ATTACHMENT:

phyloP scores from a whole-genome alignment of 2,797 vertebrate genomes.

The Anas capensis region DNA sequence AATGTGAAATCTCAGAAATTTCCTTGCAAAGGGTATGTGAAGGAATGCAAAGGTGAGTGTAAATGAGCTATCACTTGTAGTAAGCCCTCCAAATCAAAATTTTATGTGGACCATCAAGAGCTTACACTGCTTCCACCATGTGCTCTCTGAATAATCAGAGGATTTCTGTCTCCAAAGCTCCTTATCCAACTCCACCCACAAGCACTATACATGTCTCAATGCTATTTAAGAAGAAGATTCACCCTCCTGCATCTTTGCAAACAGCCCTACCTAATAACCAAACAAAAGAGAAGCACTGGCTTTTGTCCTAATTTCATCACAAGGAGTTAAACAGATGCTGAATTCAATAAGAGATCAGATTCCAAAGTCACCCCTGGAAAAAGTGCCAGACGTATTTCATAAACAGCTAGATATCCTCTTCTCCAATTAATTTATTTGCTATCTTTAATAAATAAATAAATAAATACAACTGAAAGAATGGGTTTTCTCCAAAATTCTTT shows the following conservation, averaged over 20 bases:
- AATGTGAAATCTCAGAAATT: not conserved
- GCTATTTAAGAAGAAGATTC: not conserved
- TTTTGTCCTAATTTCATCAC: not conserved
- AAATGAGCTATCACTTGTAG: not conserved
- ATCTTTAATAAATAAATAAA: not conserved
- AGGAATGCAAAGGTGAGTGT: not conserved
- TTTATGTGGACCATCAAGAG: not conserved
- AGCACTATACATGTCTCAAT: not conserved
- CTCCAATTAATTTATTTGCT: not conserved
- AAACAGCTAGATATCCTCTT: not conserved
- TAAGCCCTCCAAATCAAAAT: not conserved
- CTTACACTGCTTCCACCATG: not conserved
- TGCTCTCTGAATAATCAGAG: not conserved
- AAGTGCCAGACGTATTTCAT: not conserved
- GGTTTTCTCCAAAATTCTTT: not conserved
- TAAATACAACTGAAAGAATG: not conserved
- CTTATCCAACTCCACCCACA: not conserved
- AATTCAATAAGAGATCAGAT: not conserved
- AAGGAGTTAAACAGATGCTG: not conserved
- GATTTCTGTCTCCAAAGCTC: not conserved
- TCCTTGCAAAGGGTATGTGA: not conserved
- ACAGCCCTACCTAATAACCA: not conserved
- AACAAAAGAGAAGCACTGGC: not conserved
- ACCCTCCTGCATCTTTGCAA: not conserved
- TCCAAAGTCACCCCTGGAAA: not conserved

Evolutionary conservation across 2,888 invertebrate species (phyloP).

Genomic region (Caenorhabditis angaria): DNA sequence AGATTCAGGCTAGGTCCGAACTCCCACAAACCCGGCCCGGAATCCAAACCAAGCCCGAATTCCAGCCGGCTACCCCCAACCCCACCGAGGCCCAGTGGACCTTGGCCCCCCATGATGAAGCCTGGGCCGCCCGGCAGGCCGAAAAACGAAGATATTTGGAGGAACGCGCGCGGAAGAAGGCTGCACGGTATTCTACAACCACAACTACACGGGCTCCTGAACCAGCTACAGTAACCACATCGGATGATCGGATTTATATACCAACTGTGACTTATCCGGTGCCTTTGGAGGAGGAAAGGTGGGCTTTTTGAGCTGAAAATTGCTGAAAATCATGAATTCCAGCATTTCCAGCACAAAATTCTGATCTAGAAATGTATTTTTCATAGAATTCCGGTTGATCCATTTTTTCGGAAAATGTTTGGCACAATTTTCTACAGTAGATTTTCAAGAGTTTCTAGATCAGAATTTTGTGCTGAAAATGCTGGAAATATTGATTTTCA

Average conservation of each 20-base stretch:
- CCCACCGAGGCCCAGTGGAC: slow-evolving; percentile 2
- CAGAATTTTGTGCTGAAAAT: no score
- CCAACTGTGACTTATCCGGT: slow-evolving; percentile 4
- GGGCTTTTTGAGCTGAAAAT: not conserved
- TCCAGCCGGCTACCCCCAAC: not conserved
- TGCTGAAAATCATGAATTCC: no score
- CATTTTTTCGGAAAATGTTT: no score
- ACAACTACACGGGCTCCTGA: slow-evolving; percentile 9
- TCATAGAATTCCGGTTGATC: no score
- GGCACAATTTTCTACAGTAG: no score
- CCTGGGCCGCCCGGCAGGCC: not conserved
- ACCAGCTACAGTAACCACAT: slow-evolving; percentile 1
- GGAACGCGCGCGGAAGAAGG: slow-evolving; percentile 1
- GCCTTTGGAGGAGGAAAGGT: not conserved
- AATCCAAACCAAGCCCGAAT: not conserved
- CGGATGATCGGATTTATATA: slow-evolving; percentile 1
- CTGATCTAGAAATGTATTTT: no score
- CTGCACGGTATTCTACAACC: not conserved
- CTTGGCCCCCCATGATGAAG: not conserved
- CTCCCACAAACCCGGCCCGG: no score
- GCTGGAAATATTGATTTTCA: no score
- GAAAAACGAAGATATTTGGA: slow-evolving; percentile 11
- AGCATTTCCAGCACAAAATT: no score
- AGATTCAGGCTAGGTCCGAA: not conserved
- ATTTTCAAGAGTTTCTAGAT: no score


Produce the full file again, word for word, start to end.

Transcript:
phyloP scores from a whole-genome alignment of 2,797 vertebrate genomes.

The Anas capensis region DNA sequence AATGTGAAATCTCAGAAATTTCCTTGCAAAGGGTATGTGAAGGAATGCAAAGGTGAGTGTAAATGAGCTATCACTTGTAGTAAGCCCTCCAAATCAAAATTTTATGTGGACCATCAAGAGCTTACACTGCTTCCACCATGTGCTCTCTGAATAATCAGAGGATTTCTGTCTCCAAAGCTCCTTATCCAACTCCACCCACAAGCACTATACATGTCTCAATGCTATTTAAGAAGAAGATTCACCCTCCTGCATCTTTGCAAACAGCCCTACCTAATAACCAAACAAAAGAGAAGCACTGGCTTTTGTCCTAATTTCATCACAAGGAGTTAAACAGATGCTGAATTCAATAAGAGATCAGATTCCAAAGTCACCCCTGGAAAAAGTGCCAGACGTATTTCATAAACAGCTAGATATCCTCTTCTCCAATTAATTTATTTGCTATCTTTAATAAATAAATAAATAAATACAACTGAAAGAATGGGTTTTCTCCAAAATTCTTT shows the following conservation, averaged over 20 bases:
- AATGTGAAATCTCAGAAATT: not conserved
- GCTATTTAAGAAGAAGATTC: not conserved
- TTTTGTCCTAATTTCATCAC: not conserved
- AAATGAGCTATCACTTGTAG: not conserved
- ATCTTTAATAAATAAATAAA: not conserved
- AGGAATGCAAAGGTGAGTGT: not conserved
- TTTATGTGGACCATCAAGAG: not conserved
- AGCACTATACATGTCTCAAT: not conserved
- CTCCAATTAATTTATTTGCT: not conserved
- AAACAGCTAGATATCCTCTT: not conserved
- TAAGCCCTCCAAATCAAAAT: not conserved
- CTTACACTGCTTCCACCATG: not conserved
- TGCTCTCTGAATAATCAGAG: not conserved
- AAGTGCCAGACGTATTTCAT: not conserved
- GGTTTTCTCCAAAATTCTTT: not conserved
- TAAATACAACTGAAAGAATG: not conserved
- CTTATCCAACTCCACCCACA: not conserved
- AATTCAATAAGAGATCAGAT: not conserved
- AAGGAGTTAAACAGATGCTG: not conserved
- GATTTCTGTCTCCAAAGCTC: not conserved
- TCCTTGCAAAGGGTATGTGA: not conserved
- ACAGCCCTACCTAATAACCA: not conserved
- AACAAAAGAGAAGCACTGGC: not conserved
- ACCCTCCTGCATCTTTGCAA: not conserved
- TCCAAAGTCACCCCTGGAAA: not conserved

Evolutionary conservation across 2,888 invertebrate species (phyloP).

Genomic region (Caenorhabditis angaria): DNA sequence AGATTCAGGCTAGGTCCGAACTCCCACAAACCCGGCCCGGAATCCAAACCAAGCCCGAATTCCAGCCGGCTACCCCCAACCCCACCGAGGCCCAGTGGACCTTGGCCCCCCATGATGAAGCCTGGGCCGCCCGGCAGGCCGAAAAACGAAGATATTTGGAGGAACGCGCGCGGAAGAAGGCTGCACGGTATTCTACAACCACAACTACACGGGCTCCTGAACCAGCTACAGTAACCACATCGGATGATCGGATTTATATACCAACTGTGACTTATCCGGTGCCTTTGGAGGAGGAAAGGTGGGCTTTTTGAGCTGAAAATTGCTGAAAATCATGAATTCCAGCATTTCCAGCACAAAATTCTGATCTAGAAATGTATTTTTCATAGAATTCCGGTTGATCCATTTTTTCGGAAAATGTTTGGCACAATTTTCTACAGTAGATTTTCAAGAGTTTCTAGATCAGAATTTTGTGCTGAAAATGCTGGAAATATTGATTTTCA

Average conservation of each 20-base stretch:
- CCCACCGAGGCCCAGTGGAC: slow-evolving; percentile 2
- CAGAATTTTGTGCTGAAAAT: no score
- CCAACTGTGACTTATCCGGT: slow-evolving; percentile 4
- GGGCTTTTTGAGCTGAAAAT: not conserved
- TCCAGCCGGCTACCCCCAAC: not conserved
- TGCTGAAAATCATGAATTCC: no score
- CATTTTTTCGGAAAATGTTT: no score
- ACAACTACACGGGCTCCTGA: slow-evolving; percentile 9
- TCATAGAATTCCGGTTGATC: no score
- GGCACAATTTTCTACAGTAG: no score
- CCTGGGCCGCCCGGCAGGCC: not conserved
- ACCAGCTACAGTAACCACAT: slow-evolving; percentile 1
- GGAACGCGCGCGGAAGAAGG: slow-evolving; percentile 1
- GCCTTTGGAGGAGGAAAGGT: not conserved
- AATCCAAACCAAGCCCGAAT: not conserved
- CGGATGATCGGATTTATATA: slow-evolving; percentile 1
- CTGATCTAGAAATGTATTTT: no score
- CTGCACGGTATTCTACAACC: not conserved
- CTTGGCCCCCCATGATGAAG: not conserved
- CTCCCACAAACCCGGCCCGG: no score
- GCTGGAAATATTGATTTTCA: no score
- GAAAAACGAAGATATTTGGA: slow-evolving; percentile 11
- AGCATTTCCAGCACAAAATT: no score
- AGATTCAGGCTAGGTCCGAA: not conserved
- ATTTTCAAGAGTTTCTAGAT: no score